I've written and re-written this post in my head for months now. My hesitancy to delve into this topic reflects the raw emotions, guilt, and ambivalence I feel.
I have two younger sisters, one four years younger than I am and then another 3 years younger than her. I have always been closer to AE, the middle-sister, likely because we were much closer in age. We're not particularly similar. She was always more social, more into fashion and popularity, and much better at cooking and baking and crafting. I was the book-smart introvert who always bragged that I didn't need to learn to cook because I would make enough money to pay someone else do it for me (ha!). My other sister and I would often joke that she was the favorite, as she was pretty good at getting attention, being dramatic, and getting what she wanted from our parents. I was never that savvy.
Despite our differences, we both played soccer and both were in girl scouts. We both tried to get good grades in school and we both started dating about the same time (not the same age, but the same time). AE had this tendency to do everything I did six months after I did it, despite her being four years younger. There was often this underlying competition that would bubble up when someone made the more competitive soccer team, or had a new boyfriend, or got engaged.
AE got engaged within four months of C and I getting married. She announced that she and her future husband were trying to conceive three months before her wedding, while C and I were just beginning to discuss the idea. She made it very clear that she wanted to be the first sister to have a baby, that being the middle child never allows her to be the first at anything. I was more than happy to allow her this win, naively assuming she had a 6+ month head start.
Nine months later, I'd been off birth control for several months to "regulate my cycles" and was realizing that this was not happening. AE was extremely upset each month when she would get her period. I saw my GYN who ran some tests, determined I wasn't ovulating, diagnosed me with PCOS, and recommended beginning Clomid. She thought this was a great idea and promptly made an appointment with her GYN, beginning Clomid about a month after me. And so it began.
Every month we'd be going through the similar treatments and comparing notes. Not that there are better or worse cases of infertility, but I would get frustrated when month after month I was non-responsive to the medications and she was. However, despite ovulating each month, she was still not getting pregnant. After a few months of Clomid, my GYN recommended moving on to RE and of course my sister followed suit the next month. Her RE was a little more aggressive than ours and while she was beginning IUIs, we were still struggling to find a medication regimen that would actually get my eggs to grow and ovulate.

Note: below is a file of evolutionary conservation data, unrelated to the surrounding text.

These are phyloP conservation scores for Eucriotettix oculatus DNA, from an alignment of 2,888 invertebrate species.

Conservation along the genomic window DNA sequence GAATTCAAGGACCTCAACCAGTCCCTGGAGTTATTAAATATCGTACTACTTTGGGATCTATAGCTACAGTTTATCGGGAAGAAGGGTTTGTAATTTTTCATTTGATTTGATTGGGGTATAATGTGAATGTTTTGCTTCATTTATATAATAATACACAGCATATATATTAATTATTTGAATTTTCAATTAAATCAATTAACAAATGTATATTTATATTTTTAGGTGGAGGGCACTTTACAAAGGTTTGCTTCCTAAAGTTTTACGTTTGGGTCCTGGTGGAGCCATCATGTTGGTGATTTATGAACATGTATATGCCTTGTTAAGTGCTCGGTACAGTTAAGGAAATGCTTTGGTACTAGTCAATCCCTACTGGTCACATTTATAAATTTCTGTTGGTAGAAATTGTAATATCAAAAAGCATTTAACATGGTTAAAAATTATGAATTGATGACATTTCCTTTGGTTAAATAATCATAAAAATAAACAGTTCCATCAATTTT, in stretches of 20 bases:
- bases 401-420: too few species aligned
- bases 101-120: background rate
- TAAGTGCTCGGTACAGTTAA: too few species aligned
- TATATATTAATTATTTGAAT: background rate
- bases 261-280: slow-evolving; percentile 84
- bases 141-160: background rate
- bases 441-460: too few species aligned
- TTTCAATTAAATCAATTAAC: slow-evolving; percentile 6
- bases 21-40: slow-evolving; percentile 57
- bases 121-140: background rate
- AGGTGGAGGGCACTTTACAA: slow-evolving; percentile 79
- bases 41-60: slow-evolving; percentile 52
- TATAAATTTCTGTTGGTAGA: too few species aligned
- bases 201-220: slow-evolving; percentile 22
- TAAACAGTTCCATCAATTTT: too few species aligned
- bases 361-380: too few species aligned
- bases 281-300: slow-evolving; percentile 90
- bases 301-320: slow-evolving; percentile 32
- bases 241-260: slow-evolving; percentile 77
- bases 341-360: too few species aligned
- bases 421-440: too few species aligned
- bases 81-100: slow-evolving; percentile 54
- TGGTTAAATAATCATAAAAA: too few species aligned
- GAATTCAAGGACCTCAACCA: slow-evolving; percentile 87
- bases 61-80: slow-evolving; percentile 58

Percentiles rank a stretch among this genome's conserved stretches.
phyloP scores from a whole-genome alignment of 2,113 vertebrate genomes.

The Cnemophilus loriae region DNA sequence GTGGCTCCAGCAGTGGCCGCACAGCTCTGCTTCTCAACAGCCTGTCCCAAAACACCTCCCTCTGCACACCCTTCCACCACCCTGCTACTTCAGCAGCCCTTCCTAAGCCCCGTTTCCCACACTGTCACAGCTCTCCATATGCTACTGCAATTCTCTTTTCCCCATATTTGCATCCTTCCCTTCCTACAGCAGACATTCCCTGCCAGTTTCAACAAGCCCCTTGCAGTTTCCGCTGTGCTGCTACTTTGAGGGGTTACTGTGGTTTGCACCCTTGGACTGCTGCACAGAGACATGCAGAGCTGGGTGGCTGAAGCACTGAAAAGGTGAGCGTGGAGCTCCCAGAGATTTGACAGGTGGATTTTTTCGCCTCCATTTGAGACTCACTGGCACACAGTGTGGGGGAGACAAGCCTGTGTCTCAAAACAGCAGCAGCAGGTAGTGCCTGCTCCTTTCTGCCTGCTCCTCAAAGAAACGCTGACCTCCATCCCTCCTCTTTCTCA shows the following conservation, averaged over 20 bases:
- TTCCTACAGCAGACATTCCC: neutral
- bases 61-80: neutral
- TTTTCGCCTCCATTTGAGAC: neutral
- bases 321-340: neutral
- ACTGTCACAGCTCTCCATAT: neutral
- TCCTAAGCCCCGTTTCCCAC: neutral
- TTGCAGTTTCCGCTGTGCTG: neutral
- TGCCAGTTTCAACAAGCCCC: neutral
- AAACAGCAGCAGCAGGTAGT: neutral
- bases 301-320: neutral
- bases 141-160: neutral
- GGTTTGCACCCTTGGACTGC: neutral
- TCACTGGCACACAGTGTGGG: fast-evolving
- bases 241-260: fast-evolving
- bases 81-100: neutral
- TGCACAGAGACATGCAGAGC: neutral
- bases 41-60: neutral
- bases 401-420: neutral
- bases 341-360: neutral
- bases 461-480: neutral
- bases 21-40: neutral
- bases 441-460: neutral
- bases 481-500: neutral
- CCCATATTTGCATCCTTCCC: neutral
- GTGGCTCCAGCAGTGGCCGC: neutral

She would call me frequently, upset that she only produced one egg, or that she ovulated earlier than expected and it wrecked her plans, or convinced that she wasn't pregnant within 7 days from ovulation. She would forget to ask how I was doing. She would put her foot in her mouth by complaining about her insurance deductible (that covers infertility) despite knowing that I have no coverage. I would listen patiently and provide empathy and support, like the big sister and psychologist that I was. But when we got off the phone, I would be upset and furious.
The breaking point was in November when I got the results that I wasn't responding to my last shot at oral medications. Since then, our relationship has changed, likely for good. We stopped talking at all for a while but have recently been calling each other more. Our sharing is more guarded, or at least it is for me. If she doesn't know what is going on with me, then I can't get upset when she says insensitive things because I can assume its out of ignorance. Needless to say, she does not yet know about our decision to move on to IVF.
My hesitancy towards sharing this is primarily because of the feeling as though I am betraying the AF community, or at least a fellow IFer. When people first find out that my sister is struggling with infertility at the same time, they express assumed gratitude that I have an automatic support system. As if we should be able to have an inherent understanding of what the other is emoting. Us IFers, we're all in this together, right?
I've just recently come to terms with the fact that just because we're suffering from the same disease does not mean that we cope with it in the same ways. None of us do. Honestly, there have been some blogs that I've stopped reading because their coping strategies and attitude towards IF annoyed me. But I can't stop "following" my sister. We just must accept that everyone copes and manages it in their own way, what works best for them. Just because we have one unifying similarity does not automatically make us the perfect supports for one another. To expect this would be synonymous to expecting people to grieve in the same ways and on the same timeline or to expect that someone in the middle of their own grief would be a great support for someone else at the same time. Increased understanding should not be undervalued, but this alone does not make for improved support.